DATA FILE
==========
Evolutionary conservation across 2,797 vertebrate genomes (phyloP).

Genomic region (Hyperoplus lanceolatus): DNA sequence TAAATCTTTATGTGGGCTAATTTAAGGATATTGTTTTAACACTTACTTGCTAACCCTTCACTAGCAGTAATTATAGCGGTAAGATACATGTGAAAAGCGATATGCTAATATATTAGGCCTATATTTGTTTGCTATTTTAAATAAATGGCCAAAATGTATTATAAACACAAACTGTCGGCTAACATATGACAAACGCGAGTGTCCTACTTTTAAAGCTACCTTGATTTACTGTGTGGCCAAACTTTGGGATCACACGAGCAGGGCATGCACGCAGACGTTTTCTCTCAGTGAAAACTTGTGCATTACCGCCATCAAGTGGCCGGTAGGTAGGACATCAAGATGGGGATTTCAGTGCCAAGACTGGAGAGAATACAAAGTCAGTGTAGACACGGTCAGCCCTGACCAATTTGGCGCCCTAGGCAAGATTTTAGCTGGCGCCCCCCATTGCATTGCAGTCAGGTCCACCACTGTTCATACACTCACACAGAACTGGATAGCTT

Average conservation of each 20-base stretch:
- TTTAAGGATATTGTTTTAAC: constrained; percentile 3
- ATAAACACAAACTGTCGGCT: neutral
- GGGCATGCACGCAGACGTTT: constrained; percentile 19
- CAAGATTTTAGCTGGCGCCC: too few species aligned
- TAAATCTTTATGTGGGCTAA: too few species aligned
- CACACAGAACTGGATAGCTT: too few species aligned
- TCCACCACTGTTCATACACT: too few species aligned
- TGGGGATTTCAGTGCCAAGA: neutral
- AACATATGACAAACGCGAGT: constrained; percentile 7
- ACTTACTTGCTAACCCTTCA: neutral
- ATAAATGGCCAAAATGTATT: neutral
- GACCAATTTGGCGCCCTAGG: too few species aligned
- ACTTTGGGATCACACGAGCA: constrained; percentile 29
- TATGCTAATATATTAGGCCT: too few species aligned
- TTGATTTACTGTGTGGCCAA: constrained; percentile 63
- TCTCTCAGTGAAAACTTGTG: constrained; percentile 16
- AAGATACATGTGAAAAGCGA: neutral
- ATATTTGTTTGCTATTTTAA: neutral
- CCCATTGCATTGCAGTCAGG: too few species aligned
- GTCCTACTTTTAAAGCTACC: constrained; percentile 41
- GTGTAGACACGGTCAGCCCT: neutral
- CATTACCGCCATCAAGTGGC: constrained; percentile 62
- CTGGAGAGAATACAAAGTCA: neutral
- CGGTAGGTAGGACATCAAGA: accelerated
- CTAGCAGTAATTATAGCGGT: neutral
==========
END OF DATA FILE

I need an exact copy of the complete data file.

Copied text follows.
Evolutionary conservation across 2,797 vertebrate genomes (phyloP).

Genomic region (Hyperoplus lanceolatus): DNA sequence TAAATCTTTATGTGGGCTAATTTAAGGATATTGTTTTAACACTTACTTGCTAACCCTTCACTAGCAGTAATTATAGCGGTAAGATACATGTGAAAAGCGATATGCTAATATATTAGGCCTATATTTGTTTGCTATTTTAAATAAATGGCCAAAATGTATTATAAACACAAACTGTCGGCTAACATATGACAAACGCGAGTGTCCTACTTTTAAAGCTACCTTGATTTACTGTGTGGCCAAACTTTGGGATCACACGAGCAGGGCATGCACGCAGACGTTTTCTCTCAGTGAAAACTTGTGCATTACCGCCATCAAGTGGCCGGTAGGTAGGACATCAAGATGGGGATTTCAGTGCCAAGACTGGAGAGAATACAAAGTCAGTGTAGACACGGTCAGCCCTGACCAATTTGGCGCCCTAGGCAAGATTTTAGCTGGCGCCCCCCATTGCATTGCAGTCAGGTCCACCACTGTTCATACACTCACACAGAACTGGATAGCTT

Average conservation of each 20-base stretch:
- TTTAAGGATATTGTTTTAAC: constrained; percentile 3
- ATAAACACAAACTGTCGGCT: neutral
- GGGCATGCACGCAGACGTTT: constrained; percentile 19
- CAAGATTTTAGCTGGCGCCC: too few species aligned
- TAAATCTTTATGTGGGCTAA: too few species aligned
- CACACAGAACTGGATAGCTT: too few species aligned
- TCCACCACTGTTCATACACT: too few species aligned
- TGGGGATTTCAGTGCCAAGA: neutral
- AACATATGACAAACGCGAGT: constrained; percentile 7
- ACTTACTTGCTAACCCTTCA: neutral
- ATAAATGGCCAAAATGTATT: neutral
- GACCAATTTGGCGCCCTAGG: too few species aligned
- ACTTTGGGATCACACGAGCA: constrained; percentile 29
- TATGCTAATATATTAGGCCT: too few species aligned
- TTGATTTACTGTGTGGCCAA: constrained; percentile 63
- TCTCTCAGTGAAAACTTGTG: constrained; percentile 16
- AAGATACATGTGAAAAGCGA: neutral
- ATATTTGTTTGCTATTTTAA: neutral
- CCCATTGCATTGCAGTCAGG: too few species aligned
- GTCCTACTTTTAAAGCTACC: constrained; percentile 41
- GTGTAGACACGGTCAGCCCT: neutral
- CATTACCGCCATCAAGTGGC: constrained; percentile 62
- CTGGAGAGAATACAAAGTCA: neutral
- CGGTAGGTAGGACATCAAGA: accelerated
- CTAGCAGTAATTATAGCGGT: neutral